Enterprise zones, even at their best, if you're being intellectually honest about them, are simply designed to move activity around within a metropolitan area. There's no claim of net new creation of economic activity. You're talking about rural areas that are already hard hit and aren't experiencing a lot of job growth doing something to simply move them around and then reduce their tax liability for moving. It strikes me as a double loser. You could be dislocating workers at existing workplaces and you're reducing your tax base that's there to sustain the pubic goods that you need to attract other employers. To me you want to focus on making the county a more attractive place to do business--to grow your existing job base and to attract new employers--not just shuffle the deck and deplete your tax base at the same time.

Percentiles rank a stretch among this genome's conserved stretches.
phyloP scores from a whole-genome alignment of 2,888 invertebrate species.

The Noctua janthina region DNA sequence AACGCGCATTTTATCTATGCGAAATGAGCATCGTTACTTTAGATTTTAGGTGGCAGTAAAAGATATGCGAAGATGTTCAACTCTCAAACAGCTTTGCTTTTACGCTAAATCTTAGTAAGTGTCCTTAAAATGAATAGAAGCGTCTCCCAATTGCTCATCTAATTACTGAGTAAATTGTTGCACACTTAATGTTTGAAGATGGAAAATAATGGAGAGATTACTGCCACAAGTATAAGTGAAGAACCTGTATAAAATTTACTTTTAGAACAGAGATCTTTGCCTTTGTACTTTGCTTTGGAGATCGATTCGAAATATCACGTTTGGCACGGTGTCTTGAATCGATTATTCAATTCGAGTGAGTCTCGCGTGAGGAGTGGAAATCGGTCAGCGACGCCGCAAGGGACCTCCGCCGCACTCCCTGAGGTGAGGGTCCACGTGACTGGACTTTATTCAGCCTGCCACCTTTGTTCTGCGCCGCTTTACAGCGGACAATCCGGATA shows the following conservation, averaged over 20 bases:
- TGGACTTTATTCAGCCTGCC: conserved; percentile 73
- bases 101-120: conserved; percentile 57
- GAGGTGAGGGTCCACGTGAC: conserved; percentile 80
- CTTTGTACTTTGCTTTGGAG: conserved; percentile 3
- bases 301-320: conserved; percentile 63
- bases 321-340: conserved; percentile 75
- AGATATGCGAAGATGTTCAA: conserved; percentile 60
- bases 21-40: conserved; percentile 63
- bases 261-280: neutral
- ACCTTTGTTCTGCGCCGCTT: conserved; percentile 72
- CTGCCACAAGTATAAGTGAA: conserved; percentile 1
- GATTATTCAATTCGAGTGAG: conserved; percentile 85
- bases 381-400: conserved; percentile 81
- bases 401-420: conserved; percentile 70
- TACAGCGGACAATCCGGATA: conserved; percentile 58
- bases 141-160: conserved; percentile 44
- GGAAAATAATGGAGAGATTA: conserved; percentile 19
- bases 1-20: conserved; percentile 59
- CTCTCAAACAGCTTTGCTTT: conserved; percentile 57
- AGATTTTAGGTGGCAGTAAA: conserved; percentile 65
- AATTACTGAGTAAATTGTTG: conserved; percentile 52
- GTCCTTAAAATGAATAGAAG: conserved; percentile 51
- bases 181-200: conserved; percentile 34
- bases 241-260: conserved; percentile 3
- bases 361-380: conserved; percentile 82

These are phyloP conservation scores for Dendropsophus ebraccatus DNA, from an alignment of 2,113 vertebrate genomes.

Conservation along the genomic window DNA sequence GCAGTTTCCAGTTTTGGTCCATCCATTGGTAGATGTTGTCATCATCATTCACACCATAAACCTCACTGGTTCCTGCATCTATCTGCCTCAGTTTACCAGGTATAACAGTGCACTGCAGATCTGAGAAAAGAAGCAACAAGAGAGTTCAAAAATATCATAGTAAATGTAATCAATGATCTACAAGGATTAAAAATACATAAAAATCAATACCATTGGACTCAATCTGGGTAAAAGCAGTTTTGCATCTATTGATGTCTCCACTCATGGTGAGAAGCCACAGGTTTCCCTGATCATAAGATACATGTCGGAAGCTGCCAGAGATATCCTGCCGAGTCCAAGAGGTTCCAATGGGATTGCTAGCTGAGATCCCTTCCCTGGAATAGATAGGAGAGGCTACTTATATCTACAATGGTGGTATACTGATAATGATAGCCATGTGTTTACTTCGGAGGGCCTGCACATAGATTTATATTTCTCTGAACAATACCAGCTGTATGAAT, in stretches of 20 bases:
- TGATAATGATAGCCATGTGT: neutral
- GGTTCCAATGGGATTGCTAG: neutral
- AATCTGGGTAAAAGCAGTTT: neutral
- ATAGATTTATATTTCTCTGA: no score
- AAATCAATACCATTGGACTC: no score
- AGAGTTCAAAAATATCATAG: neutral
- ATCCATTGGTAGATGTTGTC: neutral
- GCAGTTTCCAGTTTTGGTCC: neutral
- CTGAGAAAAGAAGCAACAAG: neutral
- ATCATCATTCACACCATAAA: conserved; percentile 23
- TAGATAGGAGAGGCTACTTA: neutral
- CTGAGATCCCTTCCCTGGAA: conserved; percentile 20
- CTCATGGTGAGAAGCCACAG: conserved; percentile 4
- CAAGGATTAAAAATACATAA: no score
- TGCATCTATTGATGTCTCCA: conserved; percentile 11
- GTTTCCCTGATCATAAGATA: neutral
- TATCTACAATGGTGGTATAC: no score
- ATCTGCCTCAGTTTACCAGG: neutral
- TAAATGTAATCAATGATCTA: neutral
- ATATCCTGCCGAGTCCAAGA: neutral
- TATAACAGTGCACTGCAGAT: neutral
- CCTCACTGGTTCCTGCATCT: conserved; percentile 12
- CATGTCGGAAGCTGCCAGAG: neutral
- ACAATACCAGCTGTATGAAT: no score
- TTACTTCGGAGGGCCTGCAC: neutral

That's the progressive agenda: make our communities more attractive places to do business by attracting talented residents and educating their children.
Any economist worth his/her salt will tell you that enterprise zones are a zero sum game at best (right, Jambo?). I appreciate the post, but you're just restating what's obvious to anyone that has a brain. On second thought: Since those running the state and the union don't have brains, it's a good idea to post this.
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